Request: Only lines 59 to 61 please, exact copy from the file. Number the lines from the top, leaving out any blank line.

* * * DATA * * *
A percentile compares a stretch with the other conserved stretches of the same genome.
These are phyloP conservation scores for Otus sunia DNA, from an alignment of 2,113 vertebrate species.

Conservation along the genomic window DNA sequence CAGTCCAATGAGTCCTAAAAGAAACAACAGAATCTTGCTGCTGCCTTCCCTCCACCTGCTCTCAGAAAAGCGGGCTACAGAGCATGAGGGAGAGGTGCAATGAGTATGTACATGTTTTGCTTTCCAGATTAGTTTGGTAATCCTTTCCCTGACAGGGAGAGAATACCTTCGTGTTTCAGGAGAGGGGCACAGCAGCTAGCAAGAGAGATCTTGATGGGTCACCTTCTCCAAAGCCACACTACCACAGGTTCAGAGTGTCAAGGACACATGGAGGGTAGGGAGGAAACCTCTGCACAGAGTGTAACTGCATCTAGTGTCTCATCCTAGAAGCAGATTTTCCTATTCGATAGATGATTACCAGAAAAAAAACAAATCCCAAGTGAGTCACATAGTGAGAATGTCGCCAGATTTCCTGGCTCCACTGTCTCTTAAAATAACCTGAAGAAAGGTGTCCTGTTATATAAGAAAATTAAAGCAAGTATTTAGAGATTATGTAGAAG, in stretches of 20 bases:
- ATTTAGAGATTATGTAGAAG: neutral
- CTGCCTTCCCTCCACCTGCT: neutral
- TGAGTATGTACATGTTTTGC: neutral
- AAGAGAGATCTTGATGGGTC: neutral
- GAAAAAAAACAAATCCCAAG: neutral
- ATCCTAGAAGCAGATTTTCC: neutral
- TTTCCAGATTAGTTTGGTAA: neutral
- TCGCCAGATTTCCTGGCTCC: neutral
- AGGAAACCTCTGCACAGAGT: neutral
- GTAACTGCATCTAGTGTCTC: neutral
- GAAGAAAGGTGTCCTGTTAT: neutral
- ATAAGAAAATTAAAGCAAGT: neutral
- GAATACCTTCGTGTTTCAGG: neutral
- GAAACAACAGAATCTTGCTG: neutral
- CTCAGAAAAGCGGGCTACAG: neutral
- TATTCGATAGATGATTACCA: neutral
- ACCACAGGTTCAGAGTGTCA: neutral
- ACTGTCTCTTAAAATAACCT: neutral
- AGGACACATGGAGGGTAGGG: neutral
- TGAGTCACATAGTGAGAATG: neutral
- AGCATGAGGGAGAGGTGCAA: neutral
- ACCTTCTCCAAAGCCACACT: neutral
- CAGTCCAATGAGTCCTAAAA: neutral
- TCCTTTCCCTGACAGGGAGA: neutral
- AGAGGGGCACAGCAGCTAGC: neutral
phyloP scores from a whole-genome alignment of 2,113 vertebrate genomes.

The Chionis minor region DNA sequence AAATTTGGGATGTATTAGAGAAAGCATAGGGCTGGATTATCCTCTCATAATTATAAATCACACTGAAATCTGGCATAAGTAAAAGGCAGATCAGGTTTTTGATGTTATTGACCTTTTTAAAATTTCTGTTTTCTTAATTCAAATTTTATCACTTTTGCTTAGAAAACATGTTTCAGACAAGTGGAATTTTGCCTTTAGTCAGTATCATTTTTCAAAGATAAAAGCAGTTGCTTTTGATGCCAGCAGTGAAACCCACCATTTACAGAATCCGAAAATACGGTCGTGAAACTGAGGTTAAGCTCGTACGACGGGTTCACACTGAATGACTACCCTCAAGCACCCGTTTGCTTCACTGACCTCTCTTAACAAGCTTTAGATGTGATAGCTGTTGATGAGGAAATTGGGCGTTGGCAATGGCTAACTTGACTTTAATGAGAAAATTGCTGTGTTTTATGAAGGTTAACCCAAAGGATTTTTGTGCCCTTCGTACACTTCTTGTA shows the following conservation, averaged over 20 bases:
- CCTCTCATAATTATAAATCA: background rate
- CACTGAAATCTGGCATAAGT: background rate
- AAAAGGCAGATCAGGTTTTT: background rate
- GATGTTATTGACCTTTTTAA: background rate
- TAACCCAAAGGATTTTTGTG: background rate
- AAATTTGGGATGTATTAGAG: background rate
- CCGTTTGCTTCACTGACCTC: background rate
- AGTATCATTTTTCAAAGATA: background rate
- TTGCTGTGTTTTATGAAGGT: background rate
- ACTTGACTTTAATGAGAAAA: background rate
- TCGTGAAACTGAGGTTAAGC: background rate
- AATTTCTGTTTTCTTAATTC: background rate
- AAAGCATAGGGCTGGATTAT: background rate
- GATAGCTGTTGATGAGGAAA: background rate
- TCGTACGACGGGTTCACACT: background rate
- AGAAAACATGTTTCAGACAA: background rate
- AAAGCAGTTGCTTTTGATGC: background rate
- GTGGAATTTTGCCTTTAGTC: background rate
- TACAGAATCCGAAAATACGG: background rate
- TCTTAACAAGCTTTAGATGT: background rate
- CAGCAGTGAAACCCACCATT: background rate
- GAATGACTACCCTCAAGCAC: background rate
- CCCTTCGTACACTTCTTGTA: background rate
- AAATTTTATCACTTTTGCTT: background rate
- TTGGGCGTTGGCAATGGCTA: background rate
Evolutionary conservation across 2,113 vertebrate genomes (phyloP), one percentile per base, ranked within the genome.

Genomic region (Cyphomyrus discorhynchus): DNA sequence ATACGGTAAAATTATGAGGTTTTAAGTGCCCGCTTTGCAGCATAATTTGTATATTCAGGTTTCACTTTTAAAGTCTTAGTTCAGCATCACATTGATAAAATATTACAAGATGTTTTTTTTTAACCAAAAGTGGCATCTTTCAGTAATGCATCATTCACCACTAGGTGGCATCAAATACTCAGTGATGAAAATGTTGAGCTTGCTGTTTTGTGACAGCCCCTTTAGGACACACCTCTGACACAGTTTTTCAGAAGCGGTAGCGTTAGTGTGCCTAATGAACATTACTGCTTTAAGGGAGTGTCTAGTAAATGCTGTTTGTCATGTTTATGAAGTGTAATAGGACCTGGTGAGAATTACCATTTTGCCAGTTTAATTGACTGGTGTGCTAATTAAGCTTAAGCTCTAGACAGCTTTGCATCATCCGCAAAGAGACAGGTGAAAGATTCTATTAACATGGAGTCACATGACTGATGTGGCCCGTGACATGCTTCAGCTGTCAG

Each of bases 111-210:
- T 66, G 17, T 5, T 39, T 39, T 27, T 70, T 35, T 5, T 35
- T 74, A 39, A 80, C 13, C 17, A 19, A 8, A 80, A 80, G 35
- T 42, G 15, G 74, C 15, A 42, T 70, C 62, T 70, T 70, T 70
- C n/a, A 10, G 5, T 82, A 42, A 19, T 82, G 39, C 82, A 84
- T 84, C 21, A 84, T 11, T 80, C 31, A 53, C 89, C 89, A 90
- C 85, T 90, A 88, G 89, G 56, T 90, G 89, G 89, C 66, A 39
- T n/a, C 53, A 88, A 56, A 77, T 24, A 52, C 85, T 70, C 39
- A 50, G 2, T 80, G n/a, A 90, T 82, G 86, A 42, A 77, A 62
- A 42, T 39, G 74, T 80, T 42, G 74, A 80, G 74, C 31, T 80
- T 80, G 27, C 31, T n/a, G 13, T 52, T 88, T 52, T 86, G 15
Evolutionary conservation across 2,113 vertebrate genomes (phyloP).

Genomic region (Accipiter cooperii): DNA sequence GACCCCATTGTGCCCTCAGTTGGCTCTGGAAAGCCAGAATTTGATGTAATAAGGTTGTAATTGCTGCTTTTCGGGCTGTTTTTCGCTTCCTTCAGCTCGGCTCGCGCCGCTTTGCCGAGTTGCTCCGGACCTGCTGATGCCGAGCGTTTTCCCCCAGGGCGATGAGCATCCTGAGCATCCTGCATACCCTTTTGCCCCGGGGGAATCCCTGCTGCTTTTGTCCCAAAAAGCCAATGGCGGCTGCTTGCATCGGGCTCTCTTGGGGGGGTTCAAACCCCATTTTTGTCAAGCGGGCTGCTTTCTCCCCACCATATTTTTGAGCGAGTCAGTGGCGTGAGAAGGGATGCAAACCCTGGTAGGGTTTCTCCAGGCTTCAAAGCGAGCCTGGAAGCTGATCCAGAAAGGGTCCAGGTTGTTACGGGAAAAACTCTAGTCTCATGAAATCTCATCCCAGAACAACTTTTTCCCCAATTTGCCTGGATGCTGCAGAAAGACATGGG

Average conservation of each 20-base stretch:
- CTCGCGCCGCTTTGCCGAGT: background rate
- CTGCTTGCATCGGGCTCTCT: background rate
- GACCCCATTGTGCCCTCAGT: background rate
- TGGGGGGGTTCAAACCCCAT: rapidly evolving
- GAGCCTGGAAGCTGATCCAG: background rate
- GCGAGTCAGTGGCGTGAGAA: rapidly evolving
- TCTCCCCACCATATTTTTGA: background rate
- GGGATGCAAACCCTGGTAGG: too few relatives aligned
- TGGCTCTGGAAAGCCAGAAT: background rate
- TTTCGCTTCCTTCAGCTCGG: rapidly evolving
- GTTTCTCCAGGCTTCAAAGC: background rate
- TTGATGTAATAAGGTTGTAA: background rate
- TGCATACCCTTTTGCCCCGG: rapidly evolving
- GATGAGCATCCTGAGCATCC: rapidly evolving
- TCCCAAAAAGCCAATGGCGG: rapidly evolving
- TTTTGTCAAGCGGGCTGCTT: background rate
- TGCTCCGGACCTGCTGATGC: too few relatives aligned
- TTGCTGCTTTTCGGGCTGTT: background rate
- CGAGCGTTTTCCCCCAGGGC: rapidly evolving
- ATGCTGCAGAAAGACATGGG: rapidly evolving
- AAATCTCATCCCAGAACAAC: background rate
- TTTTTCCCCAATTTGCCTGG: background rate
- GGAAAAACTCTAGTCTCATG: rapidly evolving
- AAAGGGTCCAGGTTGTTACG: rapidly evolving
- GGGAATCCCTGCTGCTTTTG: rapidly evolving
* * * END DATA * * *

- T 66, G 17, T 5, T 39, T 39, T 27, T 70, T 35, T 5, T 35
- T 74, A 39, A 80, C 13, C 17, A 19, A 8, A 80, A 80, G 35
- T 42, G 15, G 74, C 15, A 42, T 70, C 62, T 70, T 70, T 70